Infrastructure projects across Greater Victoria and Vancouver Island are getting a boost from the provincial and federal governments.
Infrastructure Canada says the investment will support economic recovery during the COVID-19 pandemic as the projects get underway. Funding for 22 projects in Island communities was announced by ministers on Friday, July 3. The projects include improvements to community centres, health centres, stormwater management, drinking water and wastewater facilities, cultural facilities and social support hubs.
In Saanich, two artificial turf playing fields will be replaced at Hampton Park for the Gorge Soccer Association. The project is receiving $280,000 in federal funding, $175,00 in provincial funding and $245,000 in funding from the applicant.
The construction of a Pauquachin Legacy Gathering Place for the expression and exploration of the Coast Salish and WSANEC peoples’ traditional culture and history will go forward with about $6.3 million in federal funding and $2.1 million from the Pauquachin First Nation. The project includes a new unheated Big House, a heated and fully serviced band hall, new roof-mounted solar photovoltaic arrays and a back-up generator as well as landscaping and lighting.
A pre-fabricated kitchen and dining facility in Sooke with accessible washrooms and showers for Scouts Canada at Camp Barnard will receive about $260,000 in federal funds, nearly $163,000 in provincial funds and about $228,000 in applicant funds. A multi-use sport box with concrete pads, washrooms and bleachers, an emergency road and parking will also be constructed in the Sunriver area with the use of about $487,000 in federal funding, $405,000 in provincial funding and $325,000 in applicant funds.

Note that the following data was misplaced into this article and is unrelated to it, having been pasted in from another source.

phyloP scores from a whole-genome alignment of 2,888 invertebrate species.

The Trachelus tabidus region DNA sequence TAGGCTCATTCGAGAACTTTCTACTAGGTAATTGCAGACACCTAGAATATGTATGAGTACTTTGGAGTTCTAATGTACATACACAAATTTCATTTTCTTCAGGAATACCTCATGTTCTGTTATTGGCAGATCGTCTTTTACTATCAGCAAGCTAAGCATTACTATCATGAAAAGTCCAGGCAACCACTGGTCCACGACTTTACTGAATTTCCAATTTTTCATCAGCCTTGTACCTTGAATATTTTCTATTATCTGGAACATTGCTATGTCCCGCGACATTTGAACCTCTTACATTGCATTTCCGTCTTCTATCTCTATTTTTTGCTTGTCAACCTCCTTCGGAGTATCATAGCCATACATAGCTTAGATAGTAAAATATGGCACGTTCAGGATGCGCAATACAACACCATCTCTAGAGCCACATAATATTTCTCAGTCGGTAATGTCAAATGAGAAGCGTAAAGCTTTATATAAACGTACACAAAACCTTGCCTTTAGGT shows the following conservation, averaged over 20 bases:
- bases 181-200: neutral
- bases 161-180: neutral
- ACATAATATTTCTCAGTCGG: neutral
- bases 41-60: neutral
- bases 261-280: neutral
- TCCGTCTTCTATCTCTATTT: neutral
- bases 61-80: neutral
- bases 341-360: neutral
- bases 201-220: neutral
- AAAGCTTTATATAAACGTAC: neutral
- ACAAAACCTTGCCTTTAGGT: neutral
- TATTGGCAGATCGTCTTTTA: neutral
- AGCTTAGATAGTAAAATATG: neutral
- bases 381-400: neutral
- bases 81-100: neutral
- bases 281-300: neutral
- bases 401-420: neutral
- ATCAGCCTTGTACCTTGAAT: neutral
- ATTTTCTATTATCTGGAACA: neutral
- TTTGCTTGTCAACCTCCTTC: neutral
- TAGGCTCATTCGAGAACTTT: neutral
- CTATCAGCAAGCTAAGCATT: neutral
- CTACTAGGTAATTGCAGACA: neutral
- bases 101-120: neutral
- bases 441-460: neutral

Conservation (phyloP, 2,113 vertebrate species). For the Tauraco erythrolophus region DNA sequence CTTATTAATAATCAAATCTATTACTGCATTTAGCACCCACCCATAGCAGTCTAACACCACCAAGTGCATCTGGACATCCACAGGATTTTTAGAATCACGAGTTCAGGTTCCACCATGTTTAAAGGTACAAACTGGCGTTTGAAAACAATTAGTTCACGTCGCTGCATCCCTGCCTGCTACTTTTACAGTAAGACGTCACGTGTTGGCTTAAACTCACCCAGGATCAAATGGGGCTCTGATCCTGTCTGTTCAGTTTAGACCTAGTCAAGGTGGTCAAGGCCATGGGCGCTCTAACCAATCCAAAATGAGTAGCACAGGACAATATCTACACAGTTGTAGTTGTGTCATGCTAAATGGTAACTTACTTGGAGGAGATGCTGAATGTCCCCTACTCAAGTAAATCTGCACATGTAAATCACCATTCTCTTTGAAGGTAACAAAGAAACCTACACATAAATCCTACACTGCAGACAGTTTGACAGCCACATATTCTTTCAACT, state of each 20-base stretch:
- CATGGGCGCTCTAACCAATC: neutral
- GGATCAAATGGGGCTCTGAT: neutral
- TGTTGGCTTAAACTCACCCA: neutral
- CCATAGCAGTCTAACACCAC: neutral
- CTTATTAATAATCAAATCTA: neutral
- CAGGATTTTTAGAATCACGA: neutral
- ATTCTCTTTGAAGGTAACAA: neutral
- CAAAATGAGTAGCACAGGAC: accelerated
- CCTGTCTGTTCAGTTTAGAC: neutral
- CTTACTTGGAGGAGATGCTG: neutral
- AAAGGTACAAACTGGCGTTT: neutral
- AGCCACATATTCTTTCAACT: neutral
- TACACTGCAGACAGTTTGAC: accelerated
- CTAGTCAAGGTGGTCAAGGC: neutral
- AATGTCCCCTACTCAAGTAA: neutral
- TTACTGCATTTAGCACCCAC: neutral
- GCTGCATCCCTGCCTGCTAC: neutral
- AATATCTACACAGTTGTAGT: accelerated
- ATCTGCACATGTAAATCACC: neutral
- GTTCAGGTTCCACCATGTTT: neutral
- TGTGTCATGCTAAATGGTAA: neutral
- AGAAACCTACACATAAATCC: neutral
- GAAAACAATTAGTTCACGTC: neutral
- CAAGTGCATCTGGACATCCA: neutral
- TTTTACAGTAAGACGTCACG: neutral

The T’Sou-ke Nation will receive a community complex and health centre including a community hall, kitchen, outdoor patio, offices, washrooms and an elevator. This facility will receive about $3.8 million in federal funds and about $1.3 million in applicant funds.
In View Royal, the Craigflower Manor heritage property will receive a new community centre with a central communal meeting area and multi-purpose meeting rooms. This project will be funded with about $1.7 million from the federal government, $1 million from the province and $1.5 million from the Victoria Highland Games Association.
The Victoria Cool Aid Society will also receive a new arts studio space with workstations to support vulnerable and marginalized community members as well as the installation of a security system. The federal government is putting about $430,000 into this project, the province is funding about $269,000 of it and the remaining $376,565 is coming from applicant funding.
The federal government is contributing more than $33.2 million to projects on the Island and the province is contributing over $8.7 million, according to Infrastructure Canada. Individual applicants are contributing more than $12.2 million to the projects. Eight of the projects are also in Indigenous communities, which will receive more than $23.2 million in federal and provincial funding.